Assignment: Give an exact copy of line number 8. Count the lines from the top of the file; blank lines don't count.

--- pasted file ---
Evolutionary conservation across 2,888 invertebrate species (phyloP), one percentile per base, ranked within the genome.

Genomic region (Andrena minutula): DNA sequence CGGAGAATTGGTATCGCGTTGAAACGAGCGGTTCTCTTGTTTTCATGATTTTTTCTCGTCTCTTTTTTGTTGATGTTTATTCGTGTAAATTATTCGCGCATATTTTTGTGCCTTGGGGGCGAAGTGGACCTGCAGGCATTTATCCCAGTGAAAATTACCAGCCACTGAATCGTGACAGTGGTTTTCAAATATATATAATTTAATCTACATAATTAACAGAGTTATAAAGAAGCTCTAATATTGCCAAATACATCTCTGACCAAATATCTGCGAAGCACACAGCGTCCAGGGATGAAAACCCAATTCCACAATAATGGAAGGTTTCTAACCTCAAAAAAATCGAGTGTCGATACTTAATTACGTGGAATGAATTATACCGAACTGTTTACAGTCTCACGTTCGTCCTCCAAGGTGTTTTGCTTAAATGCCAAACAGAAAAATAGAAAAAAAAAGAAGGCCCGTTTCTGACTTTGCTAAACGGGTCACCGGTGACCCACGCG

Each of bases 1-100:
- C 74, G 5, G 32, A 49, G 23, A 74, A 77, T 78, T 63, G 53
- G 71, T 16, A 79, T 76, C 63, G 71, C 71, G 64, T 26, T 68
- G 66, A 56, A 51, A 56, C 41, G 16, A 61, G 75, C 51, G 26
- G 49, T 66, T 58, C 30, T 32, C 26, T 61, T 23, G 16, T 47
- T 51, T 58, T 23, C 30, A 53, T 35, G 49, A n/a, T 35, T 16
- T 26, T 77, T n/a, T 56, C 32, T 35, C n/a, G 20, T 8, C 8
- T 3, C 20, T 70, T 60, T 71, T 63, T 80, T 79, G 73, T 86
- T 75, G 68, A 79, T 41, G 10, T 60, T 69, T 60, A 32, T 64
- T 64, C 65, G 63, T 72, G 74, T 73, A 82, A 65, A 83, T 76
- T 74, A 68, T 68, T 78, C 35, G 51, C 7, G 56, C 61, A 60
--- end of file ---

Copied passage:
- T 51, T 58, T 23, C 30, A 53, T 35, G 49, A n/a, T 35, T 16